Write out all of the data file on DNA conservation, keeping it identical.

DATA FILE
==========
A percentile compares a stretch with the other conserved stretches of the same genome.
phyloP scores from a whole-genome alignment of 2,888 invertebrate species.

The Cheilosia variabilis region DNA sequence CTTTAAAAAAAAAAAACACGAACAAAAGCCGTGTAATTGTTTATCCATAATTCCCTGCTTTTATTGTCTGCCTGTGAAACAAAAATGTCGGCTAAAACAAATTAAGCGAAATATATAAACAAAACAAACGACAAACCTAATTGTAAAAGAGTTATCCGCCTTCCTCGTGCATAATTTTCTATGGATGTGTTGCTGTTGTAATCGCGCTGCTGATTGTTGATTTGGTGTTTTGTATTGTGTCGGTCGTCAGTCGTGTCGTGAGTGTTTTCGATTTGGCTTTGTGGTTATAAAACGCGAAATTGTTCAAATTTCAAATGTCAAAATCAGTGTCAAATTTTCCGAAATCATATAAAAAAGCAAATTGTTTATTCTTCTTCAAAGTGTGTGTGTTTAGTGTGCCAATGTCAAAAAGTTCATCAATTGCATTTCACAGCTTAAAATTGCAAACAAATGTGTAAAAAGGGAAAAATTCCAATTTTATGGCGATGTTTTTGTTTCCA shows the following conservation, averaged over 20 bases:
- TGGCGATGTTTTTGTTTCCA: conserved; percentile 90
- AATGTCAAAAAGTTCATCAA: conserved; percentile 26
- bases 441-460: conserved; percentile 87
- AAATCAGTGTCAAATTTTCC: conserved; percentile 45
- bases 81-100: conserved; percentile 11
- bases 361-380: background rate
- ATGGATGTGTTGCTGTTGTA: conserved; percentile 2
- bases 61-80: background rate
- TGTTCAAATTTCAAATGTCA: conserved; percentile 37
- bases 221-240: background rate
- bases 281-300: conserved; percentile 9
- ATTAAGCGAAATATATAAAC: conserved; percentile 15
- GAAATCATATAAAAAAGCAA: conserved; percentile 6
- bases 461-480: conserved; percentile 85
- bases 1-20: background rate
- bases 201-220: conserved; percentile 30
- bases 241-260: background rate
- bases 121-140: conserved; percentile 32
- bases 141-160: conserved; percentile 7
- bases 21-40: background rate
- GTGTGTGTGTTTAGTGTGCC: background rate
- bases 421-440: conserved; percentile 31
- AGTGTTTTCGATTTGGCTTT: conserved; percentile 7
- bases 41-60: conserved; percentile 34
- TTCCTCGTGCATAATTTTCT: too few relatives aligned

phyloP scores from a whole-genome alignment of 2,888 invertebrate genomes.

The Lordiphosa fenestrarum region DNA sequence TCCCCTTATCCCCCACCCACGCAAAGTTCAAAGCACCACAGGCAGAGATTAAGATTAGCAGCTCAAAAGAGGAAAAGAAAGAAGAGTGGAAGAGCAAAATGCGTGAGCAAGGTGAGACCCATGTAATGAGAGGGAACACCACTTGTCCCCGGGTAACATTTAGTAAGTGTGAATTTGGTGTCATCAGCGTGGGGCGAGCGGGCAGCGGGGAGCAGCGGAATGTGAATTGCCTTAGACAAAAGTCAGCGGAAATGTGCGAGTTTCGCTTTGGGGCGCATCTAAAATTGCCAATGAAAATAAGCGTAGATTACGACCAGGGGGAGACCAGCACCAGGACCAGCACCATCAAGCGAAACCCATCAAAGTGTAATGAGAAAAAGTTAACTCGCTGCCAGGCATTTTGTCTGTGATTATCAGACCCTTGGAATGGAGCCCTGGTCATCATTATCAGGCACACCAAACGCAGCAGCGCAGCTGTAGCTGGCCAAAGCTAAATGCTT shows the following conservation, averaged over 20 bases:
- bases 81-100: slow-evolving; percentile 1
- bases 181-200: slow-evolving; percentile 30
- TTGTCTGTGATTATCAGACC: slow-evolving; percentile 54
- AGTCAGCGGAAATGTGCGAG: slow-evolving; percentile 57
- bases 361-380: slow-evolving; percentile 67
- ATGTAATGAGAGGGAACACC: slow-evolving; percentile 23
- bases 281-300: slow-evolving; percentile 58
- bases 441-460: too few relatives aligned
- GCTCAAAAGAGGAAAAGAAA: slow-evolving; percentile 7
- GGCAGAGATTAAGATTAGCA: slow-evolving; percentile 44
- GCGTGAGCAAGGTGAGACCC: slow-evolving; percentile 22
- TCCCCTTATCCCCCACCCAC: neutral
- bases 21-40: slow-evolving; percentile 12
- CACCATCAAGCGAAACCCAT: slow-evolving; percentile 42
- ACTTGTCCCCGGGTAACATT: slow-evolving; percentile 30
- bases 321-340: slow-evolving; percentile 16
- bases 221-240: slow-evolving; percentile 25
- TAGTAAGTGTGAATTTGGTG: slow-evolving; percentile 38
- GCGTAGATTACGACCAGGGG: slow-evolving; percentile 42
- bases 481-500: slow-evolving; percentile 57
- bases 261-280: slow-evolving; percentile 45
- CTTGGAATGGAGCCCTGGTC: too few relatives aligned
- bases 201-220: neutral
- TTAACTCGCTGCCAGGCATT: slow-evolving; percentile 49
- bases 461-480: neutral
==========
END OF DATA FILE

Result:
A percentile compares a stretch with the other conserved stretches of the same genome.
phyloP scores from a whole-genome alignment of 2,888 invertebrate species.

The Cheilosia variabilis region DNA sequence CTTTAAAAAAAAAAAACACGAACAAAAGCCGTGTAATTGTTTATCCATAATTCCCTGCTTTTATTGTCTGCCTGTGAAACAAAAATGTCGGCTAAAACAAATTAAGCGAAATATATAAACAAAACAAACGACAAACCTAATTGTAAAAGAGTTATCCGCCTTCCTCGTGCATAATTTTCTATGGATGTGTTGCTGTTGTAATCGCGCTGCTGATTGTTGATTTGGTGTTTTGTATTGTGTCGGTCGTCAGTCGTGTCGTGAGTGTTTTCGATTTGGCTTTGTGGTTATAAAACGCGAAATTGTTCAAATTTCAAATGTCAAAATCAGTGTCAAATTTTCCGAAATCATATAAAAAAGCAAATTGTTTATTCTTCTTCAAAGTGTGTGTGTTTAGTGTGCCAATGTCAAAAAGTTCATCAATTGCATTTCACAGCTTAAAATTGCAAACAAATGTGTAAAAAGGGAAAAATTCCAATTTTATGGCGATGTTTTTGTTTCCA shows the following conservation, averaged over 20 bases:
- TGGCGATGTTTTTGTTTCCA: conserved; percentile 90
- AATGTCAAAAAGTTCATCAA: conserved; percentile 26
- bases 441-460: conserved; percentile 87
- AAATCAGTGTCAAATTTTCC: conserved; percentile 45
- bases 81-100: conserved; percentile 11
- bases 361-380: background rate
- ATGGATGTGTTGCTGTTGTA: conserved; percentile 2
- bases 61-80: background rate
- TGTTCAAATTTCAAATGTCA: conserved; percentile 37
- bases 221-240: background rate
- bases 281-300: conserved; percentile 9
- ATTAAGCGAAATATATAAAC: conserved; percentile 15
- GAAATCATATAAAAAAGCAA: conserved; percentile 6
- bases 461-480: conserved; percentile 85
- bases 1-20: background rate
- bases 201-220: conserved; percentile 30
- bases 241-260: background rate
- bases 121-140: conserved; percentile 32
- bases 141-160: conserved; percentile 7
- bases 21-40: background rate
- GTGTGTGTGTTTAGTGTGCC: background rate
- bases 421-440: conserved; percentile 31
- AGTGTTTTCGATTTGGCTTT: conserved; percentile 7
- bases 41-60: conserved; percentile 34
- TTCCTCGTGCATAATTTTCT: too few relatives aligned

phyloP scores from a whole-genome alignment of 2,888 invertebrate genomes.

The Lordiphosa fenestrarum region DNA sequence TCCCCTTATCCCCCACCCACGCAAAGTTCAAAGCACCACAGGCAGAGATTAAGATTAGCAGCTCAAAAGAGGAAAAGAAAGAAGAGTGGAAGAGCAAAATGCGTGAGCAAGGTGAGACCCATGTAATGAGAGGGAACACCACTTGTCCCCGGGTAACATTTAGTAAGTGTGAATTTGGTGTCATCAGCGTGGGGCGAGCGGGCAGCGGGGAGCAGCGGAATGTGAATTGCCTTAGACAAAAGTCAGCGGAAATGTGCGAGTTTCGCTTTGGGGCGCATCTAAAATTGCCAATGAAAATAAGCGTAGATTACGACCAGGGGGAGACCAGCACCAGGACCAGCACCATCAAGCGAAACCCATCAAAGTGTAATGAGAAAAAGTTAACTCGCTGCCAGGCATTTTGTCTGTGATTATCAGACCCTTGGAATGGAGCCCTGGTCATCATTATCAGGCACACCAAACGCAGCAGCGCAGCTGTAGCTGGCCAAAGCTAAATGCTT shows the following conservation, averaged over 20 bases:
- bases 81-100: slow-evolving; percentile 1
- bases 181-200: slow-evolving; percentile 30
- TTGTCTGTGATTATCAGACC: slow-evolving; percentile 54
- AGTCAGCGGAAATGTGCGAG: slow-evolving; percentile 57
- bases 361-380: slow-evolving; percentile 67
- ATGTAATGAGAGGGAACACC: slow-evolving; percentile 23
- bases 281-300: slow-evolving; percentile 58
- bases 441-460: too few relatives aligned
- GCTCAAAAGAGGAAAAGAAA: slow-evolving; percentile 7
- GGCAGAGATTAAGATTAGCA: slow-evolving; percentile 44
- GCGTGAGCAAGGTGAGACCC: slow-evolving; percentile 22
- TCCCCTTATCCCCCACCCAC: neutral
- bases 21-40: slow-evolving; percentile 12
- CACCATCAAGCGAAACCCAT: slow-evolving; percentile 42
- ACTTGTCCCCGGGTAACATT: slow-evolving; percentile 30
- bases 321-340: slow-evolving; percentile 16
- bases 221-240: slow-evolving; percentile 25
- TAGTAAGTGTGAATTTGGTG: slow-evolving; percentile 38
- GCGTAGATTACGACCAGGGG: slow-evolving; percentile 42
- bases 481-500: slow-evolving; percentile 57
- bases 261-280: slow-evolving; percentile 45
- CTTGGAATGGAGCCCTGGTC: too few relatives aligned
- bases 201-220: neutral
- TTAACTCGCTGCCAGGCATT: slow-evolving; percentile 49
- bases 461-480: neutral